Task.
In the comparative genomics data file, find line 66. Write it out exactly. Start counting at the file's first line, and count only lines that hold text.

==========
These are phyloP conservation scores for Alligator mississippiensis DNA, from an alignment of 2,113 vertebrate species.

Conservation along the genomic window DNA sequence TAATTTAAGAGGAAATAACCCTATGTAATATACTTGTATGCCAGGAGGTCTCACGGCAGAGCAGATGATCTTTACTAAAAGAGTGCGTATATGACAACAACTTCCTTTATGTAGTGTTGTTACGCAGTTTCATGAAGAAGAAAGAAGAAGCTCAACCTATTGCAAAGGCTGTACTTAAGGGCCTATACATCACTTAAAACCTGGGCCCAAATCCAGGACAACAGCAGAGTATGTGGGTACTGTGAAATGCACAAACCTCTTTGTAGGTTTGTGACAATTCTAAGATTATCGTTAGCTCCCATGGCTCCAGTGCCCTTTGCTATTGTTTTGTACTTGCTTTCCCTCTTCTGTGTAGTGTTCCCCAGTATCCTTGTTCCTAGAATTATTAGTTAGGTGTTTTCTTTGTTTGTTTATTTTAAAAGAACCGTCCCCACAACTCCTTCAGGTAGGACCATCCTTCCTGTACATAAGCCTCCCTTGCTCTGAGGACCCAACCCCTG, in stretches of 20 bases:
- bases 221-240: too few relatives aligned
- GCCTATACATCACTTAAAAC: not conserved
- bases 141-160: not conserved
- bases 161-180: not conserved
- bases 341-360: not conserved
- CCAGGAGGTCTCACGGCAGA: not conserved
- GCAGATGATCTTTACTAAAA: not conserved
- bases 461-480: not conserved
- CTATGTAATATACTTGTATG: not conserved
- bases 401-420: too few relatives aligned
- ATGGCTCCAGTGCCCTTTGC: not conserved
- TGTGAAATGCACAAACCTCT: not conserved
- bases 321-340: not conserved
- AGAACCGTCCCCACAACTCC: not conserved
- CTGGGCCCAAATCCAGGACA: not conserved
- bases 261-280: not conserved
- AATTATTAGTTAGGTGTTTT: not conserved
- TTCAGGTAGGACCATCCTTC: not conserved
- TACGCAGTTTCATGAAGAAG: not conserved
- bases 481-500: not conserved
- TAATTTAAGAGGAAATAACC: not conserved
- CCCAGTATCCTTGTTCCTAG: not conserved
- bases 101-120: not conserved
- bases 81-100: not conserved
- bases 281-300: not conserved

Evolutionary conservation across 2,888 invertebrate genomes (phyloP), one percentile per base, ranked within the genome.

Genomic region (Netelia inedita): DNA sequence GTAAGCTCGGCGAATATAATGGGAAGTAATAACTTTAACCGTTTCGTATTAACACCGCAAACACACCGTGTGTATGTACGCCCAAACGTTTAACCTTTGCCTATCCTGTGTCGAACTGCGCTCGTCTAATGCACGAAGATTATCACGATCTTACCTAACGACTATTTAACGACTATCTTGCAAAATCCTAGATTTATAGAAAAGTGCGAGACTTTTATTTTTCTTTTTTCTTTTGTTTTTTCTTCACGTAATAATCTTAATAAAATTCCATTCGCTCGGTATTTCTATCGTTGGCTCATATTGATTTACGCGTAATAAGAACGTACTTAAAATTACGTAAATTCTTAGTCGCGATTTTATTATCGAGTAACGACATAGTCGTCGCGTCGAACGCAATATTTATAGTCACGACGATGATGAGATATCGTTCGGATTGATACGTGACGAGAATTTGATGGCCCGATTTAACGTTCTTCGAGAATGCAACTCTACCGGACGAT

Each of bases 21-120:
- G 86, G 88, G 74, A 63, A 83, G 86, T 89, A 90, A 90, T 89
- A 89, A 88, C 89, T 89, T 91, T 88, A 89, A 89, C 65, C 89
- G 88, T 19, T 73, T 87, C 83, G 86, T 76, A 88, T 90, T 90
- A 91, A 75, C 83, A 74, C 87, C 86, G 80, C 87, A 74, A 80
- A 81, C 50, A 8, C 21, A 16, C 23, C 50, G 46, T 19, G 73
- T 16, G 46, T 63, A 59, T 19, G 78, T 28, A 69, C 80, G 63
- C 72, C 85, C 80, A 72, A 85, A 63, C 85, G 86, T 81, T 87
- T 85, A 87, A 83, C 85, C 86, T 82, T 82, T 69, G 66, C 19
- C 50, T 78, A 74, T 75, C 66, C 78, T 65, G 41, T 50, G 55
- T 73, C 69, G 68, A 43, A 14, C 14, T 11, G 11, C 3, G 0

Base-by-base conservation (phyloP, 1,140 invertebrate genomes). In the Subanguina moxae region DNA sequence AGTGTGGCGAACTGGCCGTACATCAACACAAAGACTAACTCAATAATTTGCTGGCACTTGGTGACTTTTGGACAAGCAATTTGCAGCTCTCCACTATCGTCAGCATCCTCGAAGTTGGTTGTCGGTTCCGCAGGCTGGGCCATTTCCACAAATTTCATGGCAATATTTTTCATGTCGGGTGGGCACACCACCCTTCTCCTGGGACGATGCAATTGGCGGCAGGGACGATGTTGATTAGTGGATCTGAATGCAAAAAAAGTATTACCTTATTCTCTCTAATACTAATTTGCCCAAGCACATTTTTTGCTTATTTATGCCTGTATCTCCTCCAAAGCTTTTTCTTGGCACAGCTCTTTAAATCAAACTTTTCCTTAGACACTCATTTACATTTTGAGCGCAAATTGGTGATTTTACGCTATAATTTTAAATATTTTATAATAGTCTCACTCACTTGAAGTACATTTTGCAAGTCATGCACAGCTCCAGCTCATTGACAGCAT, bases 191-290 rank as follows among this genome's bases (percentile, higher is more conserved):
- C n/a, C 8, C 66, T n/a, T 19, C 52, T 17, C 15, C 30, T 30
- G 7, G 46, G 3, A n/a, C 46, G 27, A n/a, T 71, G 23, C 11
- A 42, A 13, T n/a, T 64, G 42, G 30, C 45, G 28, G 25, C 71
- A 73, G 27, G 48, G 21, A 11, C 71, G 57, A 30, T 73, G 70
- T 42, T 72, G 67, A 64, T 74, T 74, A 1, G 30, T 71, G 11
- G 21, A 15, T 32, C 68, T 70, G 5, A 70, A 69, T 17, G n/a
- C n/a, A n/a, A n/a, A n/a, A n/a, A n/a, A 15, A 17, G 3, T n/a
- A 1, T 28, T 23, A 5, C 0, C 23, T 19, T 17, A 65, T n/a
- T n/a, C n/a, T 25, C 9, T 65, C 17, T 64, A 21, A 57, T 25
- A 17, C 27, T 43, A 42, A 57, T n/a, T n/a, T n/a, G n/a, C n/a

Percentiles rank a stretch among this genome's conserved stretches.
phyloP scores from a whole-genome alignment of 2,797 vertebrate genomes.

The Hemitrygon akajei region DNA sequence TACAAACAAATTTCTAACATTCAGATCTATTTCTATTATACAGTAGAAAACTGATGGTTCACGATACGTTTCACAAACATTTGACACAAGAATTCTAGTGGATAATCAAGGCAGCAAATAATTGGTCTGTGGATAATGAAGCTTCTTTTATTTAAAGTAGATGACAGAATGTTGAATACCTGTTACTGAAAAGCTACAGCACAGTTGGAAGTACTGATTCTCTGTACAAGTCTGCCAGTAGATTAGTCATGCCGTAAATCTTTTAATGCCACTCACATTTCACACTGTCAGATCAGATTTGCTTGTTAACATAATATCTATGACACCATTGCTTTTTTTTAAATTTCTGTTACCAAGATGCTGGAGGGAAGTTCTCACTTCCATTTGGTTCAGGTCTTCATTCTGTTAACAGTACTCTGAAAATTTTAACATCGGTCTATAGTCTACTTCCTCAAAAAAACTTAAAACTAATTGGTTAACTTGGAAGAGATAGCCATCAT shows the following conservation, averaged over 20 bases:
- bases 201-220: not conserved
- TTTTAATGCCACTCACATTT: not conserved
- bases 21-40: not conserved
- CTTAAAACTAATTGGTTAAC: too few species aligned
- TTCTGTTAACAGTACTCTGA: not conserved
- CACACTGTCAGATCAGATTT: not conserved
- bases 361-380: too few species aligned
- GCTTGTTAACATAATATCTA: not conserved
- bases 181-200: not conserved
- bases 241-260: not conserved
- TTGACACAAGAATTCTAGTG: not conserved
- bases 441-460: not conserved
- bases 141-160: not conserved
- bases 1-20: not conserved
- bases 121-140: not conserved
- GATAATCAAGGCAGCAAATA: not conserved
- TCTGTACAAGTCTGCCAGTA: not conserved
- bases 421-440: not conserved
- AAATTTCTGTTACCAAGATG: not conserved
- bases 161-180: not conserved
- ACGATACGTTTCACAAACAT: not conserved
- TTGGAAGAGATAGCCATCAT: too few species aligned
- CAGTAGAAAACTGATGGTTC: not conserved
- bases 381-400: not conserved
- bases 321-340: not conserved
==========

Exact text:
- bases 441-460: not conserved